Statement of the Commission on Human Rights of the Philippines at the 13th session of the Open-Ended Working Group on Ageing (04 April 2023)

Statement of the Commission on Human Rights of the Philippines at the 13th session of the Open-Ended Working Group on Ageing (04 April 2023)

Statement of the Commission on Human Rights of the Philippines at the 13th session of the Open-Ended Working Group on Ageing, agenda item 6 (Follow-up to resolution 77/190: Follow-up of the focus areas of the twelfth session – Discussion on normative inputs)

Delivered in person by Commissioner Beda A. Epres
4 April 2023, United Nations Headquarters, New York

***

Excellencies,

The Commission on Human Rights of the Philippines acknowledges the distinguished Chair and panelists for their expertise in relation to the discussion on economic security and contributions to sustainable development of older persons. 

In our consultations with older persons in the Philippines and older migrant Filipino workers, they have stated that older persons’ rights to ensure economic security are generally the same as when they were younger adults.[1] To be able to sustain themselves, especially in accessing health-related goods and services, they emphasized the need to have regular income, which ideally should be covered by old age pension and their right to work in old age.[2] However, due to the inadequate contributory pension amounts, inadequacy and inaccessibility of social pension, and difficulty in re-entering the local workforce particularly for older migrant workers, ensuring access to dignified income-generating opportunities that are specifically designed and targeted for them is very crucial, which also helps in their personal development and allow them to contribute to societal development.[3] Essential new technologies should be accessible and user-friendly to older persons.[4] To access capital so that older persons can start micro-enterprises, the government should implement loan programs with low interest rates and assistance in preparing the necessary documentary requirements.[5]

While the Philippines has enabling laws dedicated to the rights of older persons, there are normative, implementation, information and monitoring gaps.  There is a need to come up with strategic responses, including allocating a dedicated budget for older persons’ programs and services within national government agency and local government budgets, disaggregation of data on older persons, and recognizing in law, policy and practice an intersectional and life course approach in the promotion and protection of the rights of older persons.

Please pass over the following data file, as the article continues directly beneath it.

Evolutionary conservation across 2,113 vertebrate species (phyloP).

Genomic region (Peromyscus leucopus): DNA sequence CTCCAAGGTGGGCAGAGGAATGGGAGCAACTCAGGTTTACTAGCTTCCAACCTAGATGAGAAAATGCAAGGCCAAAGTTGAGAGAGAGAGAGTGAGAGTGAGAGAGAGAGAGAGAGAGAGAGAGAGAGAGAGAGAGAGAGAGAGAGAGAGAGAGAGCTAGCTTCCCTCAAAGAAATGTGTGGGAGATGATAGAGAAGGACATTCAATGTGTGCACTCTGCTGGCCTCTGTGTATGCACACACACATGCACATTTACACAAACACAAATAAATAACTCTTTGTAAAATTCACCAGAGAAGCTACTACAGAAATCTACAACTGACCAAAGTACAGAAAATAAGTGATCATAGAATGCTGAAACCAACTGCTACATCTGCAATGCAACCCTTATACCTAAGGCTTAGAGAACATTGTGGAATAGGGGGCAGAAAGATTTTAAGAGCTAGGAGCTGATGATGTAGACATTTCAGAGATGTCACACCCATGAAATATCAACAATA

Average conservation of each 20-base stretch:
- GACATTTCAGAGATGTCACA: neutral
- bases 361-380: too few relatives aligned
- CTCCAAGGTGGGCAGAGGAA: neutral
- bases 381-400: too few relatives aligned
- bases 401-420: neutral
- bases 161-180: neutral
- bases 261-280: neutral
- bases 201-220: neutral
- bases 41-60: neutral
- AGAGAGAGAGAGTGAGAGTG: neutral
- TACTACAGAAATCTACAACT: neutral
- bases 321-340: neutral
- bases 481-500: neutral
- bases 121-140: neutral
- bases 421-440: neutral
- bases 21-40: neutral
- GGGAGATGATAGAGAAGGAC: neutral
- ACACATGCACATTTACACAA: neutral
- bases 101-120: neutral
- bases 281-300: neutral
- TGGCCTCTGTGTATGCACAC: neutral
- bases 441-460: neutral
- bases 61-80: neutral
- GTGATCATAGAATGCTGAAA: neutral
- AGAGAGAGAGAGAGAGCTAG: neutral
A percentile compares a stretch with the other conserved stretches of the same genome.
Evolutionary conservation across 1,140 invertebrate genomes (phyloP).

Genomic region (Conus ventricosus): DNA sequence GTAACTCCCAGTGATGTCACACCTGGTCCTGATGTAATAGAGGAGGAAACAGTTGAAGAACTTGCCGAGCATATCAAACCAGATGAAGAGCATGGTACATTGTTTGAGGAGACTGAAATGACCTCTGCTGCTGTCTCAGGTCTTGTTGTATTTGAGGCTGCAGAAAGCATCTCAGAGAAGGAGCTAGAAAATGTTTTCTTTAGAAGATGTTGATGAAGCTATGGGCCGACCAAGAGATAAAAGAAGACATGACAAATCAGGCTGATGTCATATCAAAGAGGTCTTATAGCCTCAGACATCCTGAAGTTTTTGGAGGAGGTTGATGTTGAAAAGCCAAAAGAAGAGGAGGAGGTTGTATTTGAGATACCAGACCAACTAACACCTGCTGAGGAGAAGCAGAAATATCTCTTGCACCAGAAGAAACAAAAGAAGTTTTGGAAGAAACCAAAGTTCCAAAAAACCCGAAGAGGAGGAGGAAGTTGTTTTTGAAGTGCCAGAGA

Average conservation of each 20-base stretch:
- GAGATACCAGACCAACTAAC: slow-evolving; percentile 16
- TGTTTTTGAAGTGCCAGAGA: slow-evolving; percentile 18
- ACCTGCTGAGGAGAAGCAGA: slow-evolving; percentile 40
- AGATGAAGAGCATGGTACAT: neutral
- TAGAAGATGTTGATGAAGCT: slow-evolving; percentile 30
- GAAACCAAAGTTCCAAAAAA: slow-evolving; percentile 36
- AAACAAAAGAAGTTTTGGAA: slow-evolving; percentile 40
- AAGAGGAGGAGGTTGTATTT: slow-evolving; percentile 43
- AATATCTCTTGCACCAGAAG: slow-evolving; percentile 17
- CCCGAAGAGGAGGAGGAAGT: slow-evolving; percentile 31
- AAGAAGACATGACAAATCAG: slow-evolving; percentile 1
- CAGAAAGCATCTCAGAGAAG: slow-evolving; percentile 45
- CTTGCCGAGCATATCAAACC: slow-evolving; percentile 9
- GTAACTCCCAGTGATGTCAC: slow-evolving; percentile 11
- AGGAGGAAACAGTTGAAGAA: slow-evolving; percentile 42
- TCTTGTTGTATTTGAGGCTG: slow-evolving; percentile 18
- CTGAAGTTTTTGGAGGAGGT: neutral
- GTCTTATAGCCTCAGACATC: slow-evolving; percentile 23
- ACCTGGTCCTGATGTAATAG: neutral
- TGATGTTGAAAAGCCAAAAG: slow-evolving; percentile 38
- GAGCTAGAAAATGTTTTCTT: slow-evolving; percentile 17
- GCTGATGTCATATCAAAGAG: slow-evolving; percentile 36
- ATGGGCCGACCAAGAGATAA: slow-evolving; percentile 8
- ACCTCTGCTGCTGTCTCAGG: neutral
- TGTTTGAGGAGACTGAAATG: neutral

Despite persistently facing ageism and experiencing age discrimination in the different aspects of their lives, older Filipinos, like many older persons around the world,  have proven that they are capable, able, and willing to contribute to sustainable economic and social development for the present and future generations of older people. The Philippines has a strong and active civil society that readily assists in the implementation of policies and programs. However, there is a need to have stronger advocacy with local and cross-regional networks and mechanisms, particularly in calling for an international convention on the human rights of older persons.

The international community is now up to task in identifying and implementing international minimum standards to respect, protect, and fulfill the human rights of older persons. This can be done through an inclusive process of adopting a legally binding instrument. Nothing about older persons without older persons.

Maraming salamat po.


[1] Responses by participants during the “Consultation with Civil Society for the 13th Session of the United Nations Open-Ended Working Group on Ageing,” through Zoom (Feb. 7, 2023).

[2] Id.

[3] Id.

[4] Id.

[5] Id.